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Gore Vidal, 1925–2012
by John Simon
On the passing of the writer.
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This is not a regular obituary, but then again, Gore Vidal was not a regular guy. Instead, he was a heady cocktail: one-third talent, one-third wit, and one-third arrogance. He was also a somewhat better-than-average novelist, interesting playwright and screenwriter, and a noteworthy essayist. A man of letters, certainly, and, no less certainly, a star.
What does star mean in this context? Besides literary aptitude, it means he was a vivid presence on the cultural horizon. Someone whom perhaps relatively few have read, but whom, from frequent TV/span> appearances, a great many can recognize, and even, grudgingly or not, admire.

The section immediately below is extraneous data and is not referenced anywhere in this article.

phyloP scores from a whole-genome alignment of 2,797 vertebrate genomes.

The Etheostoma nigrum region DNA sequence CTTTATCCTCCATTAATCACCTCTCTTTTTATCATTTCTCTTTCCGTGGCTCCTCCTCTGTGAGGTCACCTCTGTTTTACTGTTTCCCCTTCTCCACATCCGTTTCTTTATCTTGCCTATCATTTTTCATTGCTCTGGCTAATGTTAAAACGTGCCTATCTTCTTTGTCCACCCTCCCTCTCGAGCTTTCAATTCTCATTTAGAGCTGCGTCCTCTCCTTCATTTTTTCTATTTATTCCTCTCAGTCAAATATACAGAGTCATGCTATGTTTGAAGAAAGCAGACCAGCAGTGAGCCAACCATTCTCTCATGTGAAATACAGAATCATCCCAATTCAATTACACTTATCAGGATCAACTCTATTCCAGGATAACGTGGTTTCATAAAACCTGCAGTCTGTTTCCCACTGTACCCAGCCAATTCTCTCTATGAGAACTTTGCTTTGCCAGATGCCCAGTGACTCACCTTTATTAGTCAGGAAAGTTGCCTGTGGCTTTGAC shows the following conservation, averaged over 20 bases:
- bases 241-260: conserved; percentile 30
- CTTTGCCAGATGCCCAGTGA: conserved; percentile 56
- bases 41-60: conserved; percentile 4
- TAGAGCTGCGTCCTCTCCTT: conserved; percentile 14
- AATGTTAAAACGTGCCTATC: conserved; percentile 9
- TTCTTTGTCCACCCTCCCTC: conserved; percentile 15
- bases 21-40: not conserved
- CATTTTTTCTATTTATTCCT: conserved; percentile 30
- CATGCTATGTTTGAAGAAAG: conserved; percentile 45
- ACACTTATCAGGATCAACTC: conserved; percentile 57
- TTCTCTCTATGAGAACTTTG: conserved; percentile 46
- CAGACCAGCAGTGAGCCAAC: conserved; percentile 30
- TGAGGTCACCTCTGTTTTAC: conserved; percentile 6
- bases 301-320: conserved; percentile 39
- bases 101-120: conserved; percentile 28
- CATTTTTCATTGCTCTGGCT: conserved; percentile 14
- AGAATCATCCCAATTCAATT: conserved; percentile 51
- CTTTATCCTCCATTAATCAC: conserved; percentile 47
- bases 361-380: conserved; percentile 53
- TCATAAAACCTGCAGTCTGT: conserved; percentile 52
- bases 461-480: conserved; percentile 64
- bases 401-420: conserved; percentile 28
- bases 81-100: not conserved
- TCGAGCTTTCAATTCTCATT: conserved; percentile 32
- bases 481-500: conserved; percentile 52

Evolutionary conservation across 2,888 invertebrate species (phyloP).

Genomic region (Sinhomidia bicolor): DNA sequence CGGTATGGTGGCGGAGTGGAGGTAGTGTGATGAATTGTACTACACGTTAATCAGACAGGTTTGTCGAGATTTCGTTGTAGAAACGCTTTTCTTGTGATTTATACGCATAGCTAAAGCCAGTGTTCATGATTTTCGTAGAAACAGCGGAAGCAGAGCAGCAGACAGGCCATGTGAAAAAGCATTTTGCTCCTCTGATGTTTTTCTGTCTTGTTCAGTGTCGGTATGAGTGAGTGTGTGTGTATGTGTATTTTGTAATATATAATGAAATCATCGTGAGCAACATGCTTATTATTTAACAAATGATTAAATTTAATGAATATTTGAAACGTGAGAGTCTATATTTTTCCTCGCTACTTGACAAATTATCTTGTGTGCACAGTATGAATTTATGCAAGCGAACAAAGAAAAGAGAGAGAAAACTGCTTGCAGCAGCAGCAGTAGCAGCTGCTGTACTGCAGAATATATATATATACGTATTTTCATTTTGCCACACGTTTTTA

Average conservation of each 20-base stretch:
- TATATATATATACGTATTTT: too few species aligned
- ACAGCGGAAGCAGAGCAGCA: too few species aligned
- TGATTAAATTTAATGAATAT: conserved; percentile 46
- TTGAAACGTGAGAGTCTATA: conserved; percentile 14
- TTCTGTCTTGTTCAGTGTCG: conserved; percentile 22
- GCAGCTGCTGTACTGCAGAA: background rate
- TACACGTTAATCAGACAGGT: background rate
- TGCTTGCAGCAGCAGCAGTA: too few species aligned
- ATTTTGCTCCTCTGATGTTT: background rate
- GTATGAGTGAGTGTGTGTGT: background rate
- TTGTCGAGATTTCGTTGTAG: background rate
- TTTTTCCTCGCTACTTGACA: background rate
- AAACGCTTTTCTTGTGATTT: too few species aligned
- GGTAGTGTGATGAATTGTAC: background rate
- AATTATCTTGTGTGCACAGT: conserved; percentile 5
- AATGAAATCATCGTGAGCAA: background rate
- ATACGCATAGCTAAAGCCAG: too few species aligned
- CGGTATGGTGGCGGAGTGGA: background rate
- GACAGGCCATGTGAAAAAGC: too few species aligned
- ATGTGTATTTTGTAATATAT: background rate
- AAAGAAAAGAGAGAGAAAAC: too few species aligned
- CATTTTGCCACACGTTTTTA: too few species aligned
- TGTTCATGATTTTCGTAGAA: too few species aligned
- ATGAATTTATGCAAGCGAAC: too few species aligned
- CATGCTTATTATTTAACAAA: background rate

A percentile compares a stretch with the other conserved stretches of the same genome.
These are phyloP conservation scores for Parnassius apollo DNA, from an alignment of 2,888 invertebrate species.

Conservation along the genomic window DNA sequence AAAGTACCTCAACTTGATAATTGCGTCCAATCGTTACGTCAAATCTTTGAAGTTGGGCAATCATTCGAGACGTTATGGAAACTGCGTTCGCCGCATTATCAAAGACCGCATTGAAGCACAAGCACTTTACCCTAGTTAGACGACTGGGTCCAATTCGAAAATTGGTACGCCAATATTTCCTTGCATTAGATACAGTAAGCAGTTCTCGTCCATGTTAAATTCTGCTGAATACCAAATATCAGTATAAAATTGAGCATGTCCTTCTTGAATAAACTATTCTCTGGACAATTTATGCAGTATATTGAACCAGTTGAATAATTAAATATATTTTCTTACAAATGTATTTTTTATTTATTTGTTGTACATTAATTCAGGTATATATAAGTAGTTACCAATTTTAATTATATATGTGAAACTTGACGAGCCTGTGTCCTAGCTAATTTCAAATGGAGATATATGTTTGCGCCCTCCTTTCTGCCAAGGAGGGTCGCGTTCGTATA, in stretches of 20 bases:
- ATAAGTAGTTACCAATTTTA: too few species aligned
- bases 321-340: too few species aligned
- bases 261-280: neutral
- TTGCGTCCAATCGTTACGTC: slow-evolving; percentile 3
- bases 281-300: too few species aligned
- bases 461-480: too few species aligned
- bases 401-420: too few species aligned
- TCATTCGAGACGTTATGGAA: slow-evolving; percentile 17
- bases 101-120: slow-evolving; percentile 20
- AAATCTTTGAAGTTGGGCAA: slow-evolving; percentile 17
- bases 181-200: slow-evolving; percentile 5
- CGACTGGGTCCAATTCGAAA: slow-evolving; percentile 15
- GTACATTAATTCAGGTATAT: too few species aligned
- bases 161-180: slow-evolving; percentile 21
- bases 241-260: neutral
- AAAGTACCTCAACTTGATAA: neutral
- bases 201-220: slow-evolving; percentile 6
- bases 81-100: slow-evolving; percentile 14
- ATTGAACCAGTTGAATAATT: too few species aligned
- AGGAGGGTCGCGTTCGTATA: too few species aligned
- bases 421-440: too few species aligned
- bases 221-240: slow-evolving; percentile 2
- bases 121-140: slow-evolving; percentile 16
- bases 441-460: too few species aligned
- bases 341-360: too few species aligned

Admire for what? For personality, outspokenness, repartee, and cheek. And, unlike so many successful writers, he was good-looking. But not like, say, Norman Mailer, with his slightly disheveled, vaguely street corner-ish ...
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This article originally appeared in The New Criterion, Volume 31 September 2012, on page 78
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